Transfer Workplace Pension to an International SIPP
Do you want to transfer your workplace pension to an International SIPP? Do you hold old workplace pensions in the UK which you would like to access? Often when relocating abroad legacy pension schemes, whether workplace pensions or personal pensions, tend to take a back seat in the priority list. Members tend to assume that because they do not make up the bulk of their retirement pot or, they don’t have details there is no point in transferring and gaining greater control. Within this article, we discuss transferring your workplace pension to an international solution (SIPP) including the process, options, and all associated fees.
A workplace pension is any pension scheme that was set up by your previous employer in the UK. Also known as ‘work-based pensions, company pensions, occupational pensions or works pensions’. In layman’s terms, they work by contributing a percentage of your pay into the scheme on a monthly basis. You would receive tax relief on these contributions and usually, your employer will contribute further monies themselves. There are 2 types of workplace pension, defined contribution, and defined benefit. This article will focus on the defined contribution schemes. For further information on defined benefit workplace pensions, you can read an article here
Access my workplace pension
Access to your workplace pension depends on the scheme itself. As a general rule of thumb the older the scheme the less likely you are to have flexible access. Furthermore, although the scheme may state you do, as a non-UK resident this often not the case. As a starting point, this should be the first thing to check with or without an adviser.
Management of workplace pension
Your existing company pension will be managed by the chosen provider. The main players in this area are household names such as Aviva, Standard Life, Aegon, Fidelity etc. The portfolio allocation will be aligned with your current age and expected retirement date. I.e a balanced portfolio for a 50-year-old would consist of 60% equities and 40% bonds. As the pension is UK-based they tend to have a greater proportion of the portfolio invested in the UK and will also only be able to invest and payout in GBP.
Transfer workplace pension to an International SIPP
If you cannot access your workplace pension or require ongoing management, usually the best option is to transfer to an International SIPP. You can consolidate one or more workplace pensions and will need to utilise a regulated independent financial adviser. There are various International SIPP providers available on the market, for a comparison of the current offering you can read my colleagues article here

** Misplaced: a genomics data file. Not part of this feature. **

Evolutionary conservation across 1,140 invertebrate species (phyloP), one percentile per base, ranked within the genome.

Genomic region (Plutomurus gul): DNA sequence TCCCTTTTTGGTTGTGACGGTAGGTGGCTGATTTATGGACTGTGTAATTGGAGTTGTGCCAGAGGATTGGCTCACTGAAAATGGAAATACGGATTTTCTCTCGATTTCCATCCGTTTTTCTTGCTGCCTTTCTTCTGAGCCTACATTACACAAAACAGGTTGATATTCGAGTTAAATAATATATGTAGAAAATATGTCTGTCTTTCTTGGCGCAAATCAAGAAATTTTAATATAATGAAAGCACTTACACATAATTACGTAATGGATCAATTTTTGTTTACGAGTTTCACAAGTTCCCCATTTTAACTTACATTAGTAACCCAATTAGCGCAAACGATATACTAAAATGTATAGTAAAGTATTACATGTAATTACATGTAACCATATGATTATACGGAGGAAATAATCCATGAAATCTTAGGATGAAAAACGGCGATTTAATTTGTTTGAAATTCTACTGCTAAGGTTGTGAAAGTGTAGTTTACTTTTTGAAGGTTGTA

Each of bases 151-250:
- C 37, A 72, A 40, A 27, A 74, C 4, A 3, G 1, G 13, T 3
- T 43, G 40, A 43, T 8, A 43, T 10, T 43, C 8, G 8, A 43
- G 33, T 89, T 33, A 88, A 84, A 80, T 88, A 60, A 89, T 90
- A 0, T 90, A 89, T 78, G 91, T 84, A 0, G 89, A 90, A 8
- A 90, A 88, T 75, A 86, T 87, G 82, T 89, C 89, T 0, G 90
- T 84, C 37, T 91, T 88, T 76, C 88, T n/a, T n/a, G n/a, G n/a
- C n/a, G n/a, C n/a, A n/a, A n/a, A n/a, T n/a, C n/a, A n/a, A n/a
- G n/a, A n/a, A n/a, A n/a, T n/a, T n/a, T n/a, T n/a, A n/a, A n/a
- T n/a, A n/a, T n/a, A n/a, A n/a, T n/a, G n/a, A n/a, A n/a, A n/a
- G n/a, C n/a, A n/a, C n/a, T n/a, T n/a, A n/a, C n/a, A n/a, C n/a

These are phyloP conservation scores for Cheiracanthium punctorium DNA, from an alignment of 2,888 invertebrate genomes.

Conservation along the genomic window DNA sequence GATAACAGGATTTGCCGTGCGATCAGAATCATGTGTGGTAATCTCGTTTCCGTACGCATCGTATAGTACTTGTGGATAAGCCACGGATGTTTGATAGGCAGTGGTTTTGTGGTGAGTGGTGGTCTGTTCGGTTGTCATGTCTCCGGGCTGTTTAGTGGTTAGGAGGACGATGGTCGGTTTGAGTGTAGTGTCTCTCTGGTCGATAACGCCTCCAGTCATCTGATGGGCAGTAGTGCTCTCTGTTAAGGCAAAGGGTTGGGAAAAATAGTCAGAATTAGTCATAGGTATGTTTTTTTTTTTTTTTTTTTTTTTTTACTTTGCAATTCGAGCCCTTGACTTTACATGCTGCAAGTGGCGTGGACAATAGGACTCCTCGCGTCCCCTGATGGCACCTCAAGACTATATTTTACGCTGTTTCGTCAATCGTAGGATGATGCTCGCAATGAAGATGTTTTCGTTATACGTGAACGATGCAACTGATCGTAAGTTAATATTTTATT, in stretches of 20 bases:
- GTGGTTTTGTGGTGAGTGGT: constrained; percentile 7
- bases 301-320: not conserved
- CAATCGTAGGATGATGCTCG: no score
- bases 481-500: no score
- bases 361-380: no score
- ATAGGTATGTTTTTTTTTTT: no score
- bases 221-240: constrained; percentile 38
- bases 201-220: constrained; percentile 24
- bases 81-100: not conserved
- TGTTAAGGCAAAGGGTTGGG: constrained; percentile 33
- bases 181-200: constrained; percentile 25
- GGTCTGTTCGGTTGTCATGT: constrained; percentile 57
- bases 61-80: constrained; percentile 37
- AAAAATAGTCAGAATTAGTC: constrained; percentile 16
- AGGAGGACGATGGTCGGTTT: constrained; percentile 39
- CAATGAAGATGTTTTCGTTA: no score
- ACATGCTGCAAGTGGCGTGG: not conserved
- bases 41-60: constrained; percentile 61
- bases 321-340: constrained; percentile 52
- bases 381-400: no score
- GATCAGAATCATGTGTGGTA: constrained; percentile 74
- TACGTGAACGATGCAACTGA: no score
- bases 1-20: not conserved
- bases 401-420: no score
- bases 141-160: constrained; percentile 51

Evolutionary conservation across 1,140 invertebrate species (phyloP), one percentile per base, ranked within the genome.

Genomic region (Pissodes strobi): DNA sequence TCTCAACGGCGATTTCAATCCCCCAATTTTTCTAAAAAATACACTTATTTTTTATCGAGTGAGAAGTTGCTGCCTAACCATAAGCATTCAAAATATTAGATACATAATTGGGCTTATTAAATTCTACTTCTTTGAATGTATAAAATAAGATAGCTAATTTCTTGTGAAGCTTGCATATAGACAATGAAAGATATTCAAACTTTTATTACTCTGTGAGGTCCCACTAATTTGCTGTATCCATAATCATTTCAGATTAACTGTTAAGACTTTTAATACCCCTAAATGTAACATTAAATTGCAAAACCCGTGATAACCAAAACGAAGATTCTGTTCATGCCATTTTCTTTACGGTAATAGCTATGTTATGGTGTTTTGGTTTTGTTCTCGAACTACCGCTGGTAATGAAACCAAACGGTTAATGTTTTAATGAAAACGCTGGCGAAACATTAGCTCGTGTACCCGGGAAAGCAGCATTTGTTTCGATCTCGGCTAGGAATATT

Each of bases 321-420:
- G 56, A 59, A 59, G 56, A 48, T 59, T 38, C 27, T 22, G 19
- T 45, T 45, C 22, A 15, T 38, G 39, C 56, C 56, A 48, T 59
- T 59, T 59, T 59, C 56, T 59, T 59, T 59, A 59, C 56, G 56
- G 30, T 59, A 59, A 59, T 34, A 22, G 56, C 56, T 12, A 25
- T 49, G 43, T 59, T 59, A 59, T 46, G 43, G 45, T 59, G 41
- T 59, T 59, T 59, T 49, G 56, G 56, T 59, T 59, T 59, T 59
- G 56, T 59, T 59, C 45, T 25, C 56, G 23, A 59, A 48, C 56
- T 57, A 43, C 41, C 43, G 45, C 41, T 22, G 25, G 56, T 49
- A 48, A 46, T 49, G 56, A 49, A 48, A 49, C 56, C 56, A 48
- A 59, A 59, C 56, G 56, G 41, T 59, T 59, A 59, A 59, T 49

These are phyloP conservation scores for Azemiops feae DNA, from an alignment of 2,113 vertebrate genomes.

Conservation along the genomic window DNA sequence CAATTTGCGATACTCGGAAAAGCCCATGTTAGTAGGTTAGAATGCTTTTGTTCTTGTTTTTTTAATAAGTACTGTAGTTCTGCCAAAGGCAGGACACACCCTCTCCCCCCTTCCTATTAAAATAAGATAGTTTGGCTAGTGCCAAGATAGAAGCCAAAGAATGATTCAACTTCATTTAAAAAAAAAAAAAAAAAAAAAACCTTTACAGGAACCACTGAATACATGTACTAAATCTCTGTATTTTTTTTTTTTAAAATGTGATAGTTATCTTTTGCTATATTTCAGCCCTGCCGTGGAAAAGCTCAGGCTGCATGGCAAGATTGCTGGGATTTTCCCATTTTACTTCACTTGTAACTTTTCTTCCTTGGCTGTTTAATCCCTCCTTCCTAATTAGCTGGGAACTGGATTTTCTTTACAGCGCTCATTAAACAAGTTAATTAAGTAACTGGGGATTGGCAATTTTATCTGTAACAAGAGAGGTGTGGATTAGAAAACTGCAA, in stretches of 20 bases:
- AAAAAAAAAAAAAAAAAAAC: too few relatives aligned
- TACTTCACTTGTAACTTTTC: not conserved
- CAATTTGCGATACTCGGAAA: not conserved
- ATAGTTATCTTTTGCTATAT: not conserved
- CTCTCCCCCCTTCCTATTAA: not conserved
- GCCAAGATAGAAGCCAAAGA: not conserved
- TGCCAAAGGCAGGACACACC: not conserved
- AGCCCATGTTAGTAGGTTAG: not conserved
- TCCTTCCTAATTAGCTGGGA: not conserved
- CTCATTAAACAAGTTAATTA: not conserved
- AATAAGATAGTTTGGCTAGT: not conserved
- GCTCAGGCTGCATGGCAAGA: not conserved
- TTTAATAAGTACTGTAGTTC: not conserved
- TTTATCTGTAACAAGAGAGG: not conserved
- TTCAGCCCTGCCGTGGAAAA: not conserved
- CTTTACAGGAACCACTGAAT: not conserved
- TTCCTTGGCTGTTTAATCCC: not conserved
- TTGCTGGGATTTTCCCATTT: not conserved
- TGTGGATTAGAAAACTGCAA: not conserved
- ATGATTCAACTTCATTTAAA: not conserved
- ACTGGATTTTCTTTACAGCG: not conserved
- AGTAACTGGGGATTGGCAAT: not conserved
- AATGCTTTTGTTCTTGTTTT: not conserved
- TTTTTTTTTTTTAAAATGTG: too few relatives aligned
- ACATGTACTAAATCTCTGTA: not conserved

Key Benefits of an International SIPP
As mentioned, an International SIPP will allow both flexible access to your occupational pension as well as ongoing management. For clarity, I have listed some of the key advantages below.
Full flexible access from age 55. Control how and when you take your pension monies.
Your adviser can ensure the right strategy is in place to align with your needs whether it be capital preservation, income generation or capital growth.
Extensive Fund Range
Invest, exchange and withdraw in all major currencies.
Should you return to the UK there is no requirement to exit the SIPP as it already in the UK and fully compliant.
You can open a SIPP with zero setup fee and as low as £180 a year annual trustee fee.
No Overseas Transfer Charge (OTC)
You can consolidate 2 or more existing personal or company schemes into your SIPP. Thus reducing cost and allowing a strategy to be implemented
Disadvantages of an International SIPP
In general, there is no disadvantage to the product itself however beware of the following:
Lifetime allowance Limit (LTA) of £1,073m
Depending on your age, the value of pension, and requirements, you could incur an additional tax of up to 55% if the value exceeds the LTA.
Extra Fees dependant on structure
Beware of advisers recommending a Bond inside the SIPP. This will result in large commissions paid out of your monies and include exit penalties.
Unless a professional investor, self-managing your pension can result in substantial losses
What does transferring a workplace pension cost?
This depends entirely on the type of adviser you use to assist you. I have gone into great detail on the subject in a separate article here
How do I Transfer my Workplace Pension to an International SIPP?
Again we are focussing solely on defined contribution schemes here. The first step is to speak to a regulated, independent financial adviser. Make sure they are ‘whole of market’, impartial, fee-based, and specialise in this area. They can discuss your current position, short, medium, and long term requirements, and advise accordingly. For a quick chat on your current position, you can contact me directly here.